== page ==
My Writing Process

I have a blog crush. Okay, I have like fifteen of them, but one of them is Stephanie Jankowski from When Crazy Stephanie JankowskiMeets Exhaustion. If you read blogs at work, her page may be blocked, thanks to the “sex” in her url. WhencrazymeetSEXaustion.com. See?

Don’t get all excited that I’m sharing a new sex site with you, though. Steph is a mother and a teacher, a lover of words and a humorist. Her blog is full of good clean fun, and if she touches on naughtier stuff, it’s still pretty safe for work.

Do I know how to introduce someone, or what?

Steph is one of my most trusted blogging friends, and I’ve sought her counsel numerous times, because she’s a smarty and because she’s got mad editing skillz. I could really use a full-time editor, but since Steph has a job, and just recently birthed her third child, she doesn’t have time to edit my stuff for free. I save those favors for anthology submissions, and pay her in Facebook likes. Facebook likes she would have received anyway, since she gives me a serious case of the LOLs.

My favorite thing she’s written is Breakfast Burritos Make Me Sick and I Hate Guys That Wear Abercrombie & Fitch. Oh man, college relationships are so dumb.

Steph tagged me in this fun blog tour, where some of my friends are talking about their writing process, and today is my turn! I’m excited about this, because (SPOILER) I love talking about myself. All bloggers are a little egocentric. Also, no one has ever asked me about my writing process. The questions I get about blogging are usually more like, “Oh, do you make any money doing that?”

The writing process of Amy Flory from @FunnyIsFamily

Why do I write?

Since I was a pony-tailed, four-year-old in mismatched stripes, I have loved writing out my thoughts. My first opinion piece was written on my parents’ nightstand in permanent marker, a scathing “I hat Brian.” I felt powerful, declaring my feelings for my brother in a way that could never be erased, and while my “hat” for him was fleeting, the memory of writing it will be with me forever, like the scar on my upper lip from falling on my grandmother’s fireplace.

My courage was not without reward. I got a good spanking, and a look of disappointment (and dare I say pride?) from my parents. That situation was also a good lesson in the permanence of the written word. Once it’s out there, it’s no longer mine. Also, you may get your ass kicked for writing something others don’t agree with. I try to be mindful of that when I’m writing, and to weigh the pros and cons of being brave in my opinions, but conscientious of how my writing will be perceived by loved ones. That’s one reason why I never publish anything while angry. I’ll write in anger, but rarely does it see the light of day.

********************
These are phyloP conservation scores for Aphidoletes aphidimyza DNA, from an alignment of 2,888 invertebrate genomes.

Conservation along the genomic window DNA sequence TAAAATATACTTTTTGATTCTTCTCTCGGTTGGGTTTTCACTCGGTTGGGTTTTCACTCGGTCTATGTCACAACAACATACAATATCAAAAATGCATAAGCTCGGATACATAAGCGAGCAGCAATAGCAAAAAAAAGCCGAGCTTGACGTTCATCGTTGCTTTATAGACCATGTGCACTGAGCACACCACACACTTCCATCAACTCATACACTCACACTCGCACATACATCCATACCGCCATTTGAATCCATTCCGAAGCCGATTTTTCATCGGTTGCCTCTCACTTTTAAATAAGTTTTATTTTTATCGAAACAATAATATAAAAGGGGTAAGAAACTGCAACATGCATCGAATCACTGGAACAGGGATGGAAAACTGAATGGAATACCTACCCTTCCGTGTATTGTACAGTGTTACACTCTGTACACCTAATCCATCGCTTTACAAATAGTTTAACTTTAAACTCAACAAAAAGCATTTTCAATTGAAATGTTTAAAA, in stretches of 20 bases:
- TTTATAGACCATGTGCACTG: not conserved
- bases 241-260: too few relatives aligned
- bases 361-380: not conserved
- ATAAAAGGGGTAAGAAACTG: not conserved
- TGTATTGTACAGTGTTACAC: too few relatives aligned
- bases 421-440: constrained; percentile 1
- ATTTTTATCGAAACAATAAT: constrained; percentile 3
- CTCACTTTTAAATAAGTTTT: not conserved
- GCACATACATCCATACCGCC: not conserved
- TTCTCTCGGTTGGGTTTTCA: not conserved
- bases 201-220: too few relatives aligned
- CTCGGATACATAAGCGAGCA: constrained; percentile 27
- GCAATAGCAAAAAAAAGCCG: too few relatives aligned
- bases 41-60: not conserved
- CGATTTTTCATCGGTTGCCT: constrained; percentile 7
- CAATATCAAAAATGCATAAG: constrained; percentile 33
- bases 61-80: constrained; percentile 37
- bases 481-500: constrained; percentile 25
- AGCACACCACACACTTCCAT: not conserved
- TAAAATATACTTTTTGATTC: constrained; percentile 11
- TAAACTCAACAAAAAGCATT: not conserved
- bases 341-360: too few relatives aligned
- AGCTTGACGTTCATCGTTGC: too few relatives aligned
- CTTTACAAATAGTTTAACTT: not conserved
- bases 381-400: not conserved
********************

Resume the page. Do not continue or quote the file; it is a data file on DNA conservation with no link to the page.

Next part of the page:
I write to entertain, to share a bit about myself, and as a way to bring people together. The comments section of a post I wrote about big families is a great example of that. So many people from big families, sharing memories of their rowdy relatives, makes me happy. I also like eliciting an emotional response from people. I want you to laugh at my funny stuff, and cry at my heartfelt posts.

Sometimes I’ll write a post to brag about a cool craft or recipe we made. I’ll be all, “Dayum! This is going to look amazing on Pinterest!”

What does my writing process look like?

That depends. If I’m writing a Crock Pot Thursday post, most of my time is spent on the images. With a smaller word count, you would think these would be my easiest posts, but they are really my most time consuming. I get dinner out of the deal though, so it’s cool.

All of my other posts are first written in one of the many spiral notebooks I have floating around. Some are in my bag, some in my office, and some are in the car, but all of them, without exception have drawings from my kids in them.  The collective works together look like the scribbles and ramblings of a crazy person. And maybe they are.

I then type my post out, editing as I go. Often, I don’t title a piece until it’s done, because often an idea takes a completely different turn somewhere around the third paragraph, and my finished product rarely resembles the original idea. Truly, that is one of my favorite parts about creating a post: the wonderful surprise of how it turns out. Many times, I’m able to work through some personal stuff when I’m furiously scribbling an idea onto paper, which is very cathartic.

If the post I’m working on is sponsored, I spend some time researching the company and the topic, ensuring I tell my story while including the agreed upon topic points. I treat every published post with professionalism, but sponsored posts get extra attention, as it’s important to me to honor my commitments, and meet or exceed the client’s expectations.

After almost every post I write, I remember I need a pinnable image to go along with it. Most of my images for essay type posts are an afterthought.

What makes me different?

I’m not different.

There are countless other bloggers sharing their words with the world. Many of us are mothers, many of us share anecdotal stories, crafts, and recipes. There was a point, about six months into blogging, where this fact terrified me. How could I build an audience when there are so many writers doing the same thing? How could I find a fresh topic to discuss when we are all talking about the same stuff?

But then I thought about my favorite writers. With very few exceptions, my favorite wordsmiths aren’t my favorites because they are talking about unique topics. They are my favorites because of their voice. They share experiences in a way that draws me to them, and makes me want to read their words.